Sunday, September 19, 2010

The Threat Is Mutual

What makes a college coach smile? It is seeing a quarterback who can run and throw the football. These players are better known as the dual threat quarterback. When you hear this term you think of guys like; Denard Robinson, Tyrell Prior, Jacory Harris, Tyrod Taylor, and Josh Nesbitt. All of these guys are spectacular athletes and good quarterbacks, but there is one thing that comes to mind that applies for most of the guys on this list. Inconsistency throwing the football. Denard Robinson is a pure runner he has gotten more accurate, as we saw Saturday with his 500 plus total yards. Tyrell Prior may be the most inconsistent on the list whenever Ohio State has a big game the question is posed, Which Tyrell Prior are we going to see? The one that hits his mark, or the one that throws 2 or 3 Int’s. He did play very well against Miami. Which brings me to Jacory Harris. He is the exact same as Prior. He did not have a good game against Ohio State, throwing 4 Int’s in a loss. Next there is Tyrod Taylor. The Hokies quarterback can be great with his arm. But when he is not, things do turn ugly. He tends to under throw a lot of his balls, and he lobs up to many jump balls. He did keep the Hokies in the game against Boise State, but under threw his deep balls most of the time. Then there is a guy like Josh Nesbitt. He is a bigger, stronger runner then most dual threat QB’s. It helps that he is in a system that can sometimes only run 5 or 6 passing plays a whole game. His arm is decent and he does usually hit his mark.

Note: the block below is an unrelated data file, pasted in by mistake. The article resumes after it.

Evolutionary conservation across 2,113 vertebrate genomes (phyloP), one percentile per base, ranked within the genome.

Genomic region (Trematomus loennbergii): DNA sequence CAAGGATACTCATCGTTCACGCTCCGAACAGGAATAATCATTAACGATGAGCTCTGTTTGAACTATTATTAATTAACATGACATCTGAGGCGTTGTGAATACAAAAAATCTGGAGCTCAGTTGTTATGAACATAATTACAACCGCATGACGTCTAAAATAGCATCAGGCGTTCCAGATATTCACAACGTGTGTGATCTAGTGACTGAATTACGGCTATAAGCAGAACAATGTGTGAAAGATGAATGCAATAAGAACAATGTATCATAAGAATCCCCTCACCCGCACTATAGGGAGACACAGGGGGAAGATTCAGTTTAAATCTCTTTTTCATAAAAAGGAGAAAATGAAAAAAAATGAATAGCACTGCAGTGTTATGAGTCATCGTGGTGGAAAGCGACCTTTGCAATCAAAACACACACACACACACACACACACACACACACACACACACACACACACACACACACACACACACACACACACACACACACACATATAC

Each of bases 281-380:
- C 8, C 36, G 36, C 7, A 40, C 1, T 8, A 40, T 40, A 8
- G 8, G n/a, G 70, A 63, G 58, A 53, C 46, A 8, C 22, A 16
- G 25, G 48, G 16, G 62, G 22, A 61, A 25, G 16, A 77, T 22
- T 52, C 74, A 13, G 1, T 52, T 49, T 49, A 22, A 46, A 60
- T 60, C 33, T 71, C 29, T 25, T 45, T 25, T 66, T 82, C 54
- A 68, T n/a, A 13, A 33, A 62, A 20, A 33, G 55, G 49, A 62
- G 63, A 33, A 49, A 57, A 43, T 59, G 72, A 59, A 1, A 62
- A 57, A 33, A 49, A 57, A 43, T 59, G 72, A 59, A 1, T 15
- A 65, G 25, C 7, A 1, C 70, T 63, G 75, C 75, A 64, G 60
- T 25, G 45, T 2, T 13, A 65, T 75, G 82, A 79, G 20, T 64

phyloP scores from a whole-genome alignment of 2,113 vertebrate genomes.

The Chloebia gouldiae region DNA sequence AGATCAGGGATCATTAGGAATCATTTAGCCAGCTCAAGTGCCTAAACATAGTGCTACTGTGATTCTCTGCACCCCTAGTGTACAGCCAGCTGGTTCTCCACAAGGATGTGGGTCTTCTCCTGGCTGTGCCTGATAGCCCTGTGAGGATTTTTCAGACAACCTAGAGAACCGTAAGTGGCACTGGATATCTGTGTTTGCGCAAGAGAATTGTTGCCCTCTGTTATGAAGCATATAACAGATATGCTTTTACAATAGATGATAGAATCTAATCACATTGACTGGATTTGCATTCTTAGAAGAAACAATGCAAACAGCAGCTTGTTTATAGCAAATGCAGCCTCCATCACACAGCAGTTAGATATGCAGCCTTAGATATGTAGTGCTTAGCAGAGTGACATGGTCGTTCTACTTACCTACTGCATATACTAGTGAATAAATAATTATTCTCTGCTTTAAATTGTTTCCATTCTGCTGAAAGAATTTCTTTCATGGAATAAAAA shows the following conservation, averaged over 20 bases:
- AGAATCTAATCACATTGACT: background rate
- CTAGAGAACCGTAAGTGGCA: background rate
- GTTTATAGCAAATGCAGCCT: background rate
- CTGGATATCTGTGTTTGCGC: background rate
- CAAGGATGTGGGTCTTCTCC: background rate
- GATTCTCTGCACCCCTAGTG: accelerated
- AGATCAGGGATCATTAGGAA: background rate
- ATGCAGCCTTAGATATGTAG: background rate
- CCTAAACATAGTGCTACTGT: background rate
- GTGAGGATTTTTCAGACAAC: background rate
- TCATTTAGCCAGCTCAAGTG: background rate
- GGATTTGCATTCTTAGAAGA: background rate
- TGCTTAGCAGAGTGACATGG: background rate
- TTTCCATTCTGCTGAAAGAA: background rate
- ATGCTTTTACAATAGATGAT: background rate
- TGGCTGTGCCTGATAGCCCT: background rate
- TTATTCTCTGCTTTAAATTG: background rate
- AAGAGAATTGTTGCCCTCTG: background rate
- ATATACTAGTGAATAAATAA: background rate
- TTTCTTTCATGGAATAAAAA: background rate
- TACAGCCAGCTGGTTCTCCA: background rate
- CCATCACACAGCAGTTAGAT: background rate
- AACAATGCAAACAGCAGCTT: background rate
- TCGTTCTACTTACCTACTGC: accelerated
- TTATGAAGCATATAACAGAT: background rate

All that criticism aside, if you look back to 2005, 3 of the last 5 teams to win the national title have had dual threat quarterbacks. Florida won in 08, and 06 with Tim Tebow. In 06 Chirs Leak was the starter, and he and Tebow shared time in that game. And Texas won in 05 with that memorable Rose Bowl victory with Vince Young as quarterback. The NFL type QB’s do not always win the national title. These running quarterbacks can also take teams very far.

There is a downside to players who have this tendency to run. They can sometimes be injury prone. This makes sense due to the fact they repeatedly hurl themselves at linebackers and other defensive players. If these guys hope to make it to the next level, they have to develop consistency with their arms. In the NFL if you run into one of those defenses and start getting hit by guys like Ray Lewis, you are going to have a very short and unsuccessful career in the league.-Josh Neighbors

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